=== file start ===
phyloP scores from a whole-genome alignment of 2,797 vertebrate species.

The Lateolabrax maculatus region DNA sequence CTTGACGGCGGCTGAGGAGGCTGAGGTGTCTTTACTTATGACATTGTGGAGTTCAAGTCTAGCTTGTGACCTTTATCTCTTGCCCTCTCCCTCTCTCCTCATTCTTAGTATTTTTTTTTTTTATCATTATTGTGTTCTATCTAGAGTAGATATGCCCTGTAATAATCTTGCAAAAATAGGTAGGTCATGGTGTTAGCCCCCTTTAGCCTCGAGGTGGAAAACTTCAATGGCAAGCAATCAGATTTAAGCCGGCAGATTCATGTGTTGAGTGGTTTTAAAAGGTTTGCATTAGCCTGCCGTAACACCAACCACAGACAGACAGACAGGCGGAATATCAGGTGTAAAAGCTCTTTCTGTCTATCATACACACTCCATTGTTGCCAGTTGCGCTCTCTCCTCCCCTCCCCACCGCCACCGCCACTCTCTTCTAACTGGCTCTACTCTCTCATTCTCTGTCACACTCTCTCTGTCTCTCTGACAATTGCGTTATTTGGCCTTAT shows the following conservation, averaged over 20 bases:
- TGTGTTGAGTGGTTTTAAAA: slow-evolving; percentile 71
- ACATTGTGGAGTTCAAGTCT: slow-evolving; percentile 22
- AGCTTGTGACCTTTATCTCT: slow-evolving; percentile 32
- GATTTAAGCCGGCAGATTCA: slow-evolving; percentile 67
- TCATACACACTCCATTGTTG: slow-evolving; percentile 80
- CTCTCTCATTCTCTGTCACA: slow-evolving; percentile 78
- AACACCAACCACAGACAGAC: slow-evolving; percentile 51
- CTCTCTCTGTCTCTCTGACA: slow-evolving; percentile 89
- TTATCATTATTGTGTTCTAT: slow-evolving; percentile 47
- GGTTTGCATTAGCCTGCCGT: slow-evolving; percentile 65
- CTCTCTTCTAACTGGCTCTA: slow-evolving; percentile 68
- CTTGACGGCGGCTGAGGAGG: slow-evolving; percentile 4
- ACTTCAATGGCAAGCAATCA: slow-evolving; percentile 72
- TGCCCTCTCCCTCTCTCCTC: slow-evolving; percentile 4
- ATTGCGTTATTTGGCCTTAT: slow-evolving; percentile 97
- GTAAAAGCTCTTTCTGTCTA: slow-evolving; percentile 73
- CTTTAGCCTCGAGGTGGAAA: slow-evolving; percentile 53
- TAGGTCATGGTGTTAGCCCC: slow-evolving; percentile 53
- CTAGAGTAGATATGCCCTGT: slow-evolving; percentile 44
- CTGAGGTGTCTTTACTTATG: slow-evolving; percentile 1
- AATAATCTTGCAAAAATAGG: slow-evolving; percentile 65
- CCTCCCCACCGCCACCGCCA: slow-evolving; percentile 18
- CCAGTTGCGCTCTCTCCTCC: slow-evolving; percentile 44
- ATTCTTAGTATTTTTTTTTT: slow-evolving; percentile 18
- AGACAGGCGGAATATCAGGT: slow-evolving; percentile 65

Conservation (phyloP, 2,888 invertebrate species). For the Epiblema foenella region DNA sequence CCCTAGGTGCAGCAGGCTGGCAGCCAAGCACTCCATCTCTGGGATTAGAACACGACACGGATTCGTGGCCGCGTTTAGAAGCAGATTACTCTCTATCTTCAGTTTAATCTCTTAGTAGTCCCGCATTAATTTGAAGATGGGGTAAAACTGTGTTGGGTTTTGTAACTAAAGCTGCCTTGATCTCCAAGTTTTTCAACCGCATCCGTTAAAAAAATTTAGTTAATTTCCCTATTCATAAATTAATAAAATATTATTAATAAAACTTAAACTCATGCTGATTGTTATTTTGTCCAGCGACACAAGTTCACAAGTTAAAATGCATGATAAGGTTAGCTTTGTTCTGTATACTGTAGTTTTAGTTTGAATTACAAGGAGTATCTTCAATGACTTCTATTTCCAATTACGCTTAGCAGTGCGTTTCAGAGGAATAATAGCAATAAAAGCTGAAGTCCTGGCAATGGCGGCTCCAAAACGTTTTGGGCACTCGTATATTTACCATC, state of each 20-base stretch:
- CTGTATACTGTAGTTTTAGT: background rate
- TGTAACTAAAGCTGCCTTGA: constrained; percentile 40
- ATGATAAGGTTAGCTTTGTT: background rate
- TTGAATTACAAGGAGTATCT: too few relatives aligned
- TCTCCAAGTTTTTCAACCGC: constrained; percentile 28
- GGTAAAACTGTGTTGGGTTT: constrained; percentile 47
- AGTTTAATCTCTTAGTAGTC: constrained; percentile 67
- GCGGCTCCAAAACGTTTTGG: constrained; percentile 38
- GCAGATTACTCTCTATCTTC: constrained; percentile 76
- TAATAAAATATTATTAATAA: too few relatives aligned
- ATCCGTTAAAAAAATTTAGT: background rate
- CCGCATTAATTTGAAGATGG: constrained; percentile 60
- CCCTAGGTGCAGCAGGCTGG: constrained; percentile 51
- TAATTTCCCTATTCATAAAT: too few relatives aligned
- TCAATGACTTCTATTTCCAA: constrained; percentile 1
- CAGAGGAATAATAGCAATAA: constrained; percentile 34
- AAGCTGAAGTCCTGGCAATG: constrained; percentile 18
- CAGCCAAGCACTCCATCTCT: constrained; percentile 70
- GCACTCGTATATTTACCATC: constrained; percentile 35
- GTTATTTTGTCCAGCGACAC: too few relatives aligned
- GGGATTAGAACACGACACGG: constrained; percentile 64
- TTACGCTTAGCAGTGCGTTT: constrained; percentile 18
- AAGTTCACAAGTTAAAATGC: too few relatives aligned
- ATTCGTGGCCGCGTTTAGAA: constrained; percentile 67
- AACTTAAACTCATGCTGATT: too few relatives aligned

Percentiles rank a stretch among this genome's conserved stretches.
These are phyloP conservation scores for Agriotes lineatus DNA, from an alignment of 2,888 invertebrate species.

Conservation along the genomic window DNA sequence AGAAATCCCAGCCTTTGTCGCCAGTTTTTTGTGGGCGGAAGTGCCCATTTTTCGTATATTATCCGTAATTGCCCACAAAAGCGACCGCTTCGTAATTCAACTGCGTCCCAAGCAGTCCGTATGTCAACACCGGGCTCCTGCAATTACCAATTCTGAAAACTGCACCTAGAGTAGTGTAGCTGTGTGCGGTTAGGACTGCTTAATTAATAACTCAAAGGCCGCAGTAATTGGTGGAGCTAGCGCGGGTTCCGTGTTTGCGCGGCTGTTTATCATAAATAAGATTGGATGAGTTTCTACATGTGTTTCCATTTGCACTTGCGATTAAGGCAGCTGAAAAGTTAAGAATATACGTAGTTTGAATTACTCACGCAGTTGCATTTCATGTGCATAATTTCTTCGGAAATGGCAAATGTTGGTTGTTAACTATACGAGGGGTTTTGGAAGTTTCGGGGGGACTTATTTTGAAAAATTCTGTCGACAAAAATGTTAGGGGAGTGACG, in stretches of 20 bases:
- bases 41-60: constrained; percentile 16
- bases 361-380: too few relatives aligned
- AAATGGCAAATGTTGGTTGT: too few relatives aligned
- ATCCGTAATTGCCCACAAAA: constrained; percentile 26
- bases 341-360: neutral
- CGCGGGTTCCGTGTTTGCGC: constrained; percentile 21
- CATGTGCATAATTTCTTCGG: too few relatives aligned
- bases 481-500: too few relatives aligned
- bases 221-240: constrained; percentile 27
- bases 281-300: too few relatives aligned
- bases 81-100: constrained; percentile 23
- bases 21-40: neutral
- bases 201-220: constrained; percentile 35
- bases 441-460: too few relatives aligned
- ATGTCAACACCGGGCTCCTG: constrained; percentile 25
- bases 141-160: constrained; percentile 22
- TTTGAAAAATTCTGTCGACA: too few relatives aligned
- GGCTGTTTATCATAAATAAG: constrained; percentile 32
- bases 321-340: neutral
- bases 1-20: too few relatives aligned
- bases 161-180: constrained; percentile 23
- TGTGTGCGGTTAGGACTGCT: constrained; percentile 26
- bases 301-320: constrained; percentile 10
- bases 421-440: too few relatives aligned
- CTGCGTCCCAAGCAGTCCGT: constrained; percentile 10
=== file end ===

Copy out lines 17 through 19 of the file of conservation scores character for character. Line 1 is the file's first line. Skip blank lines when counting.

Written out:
- ATTGCGTTATTTGGCCTTAT: slow-evolving; percentile 97
- GTAAAAGCTCTTTCTGTCTA: slow-evolving; percentile 73
- CTTTAGCCTCGAGGTGGAAA: slow-evolving; percentile 53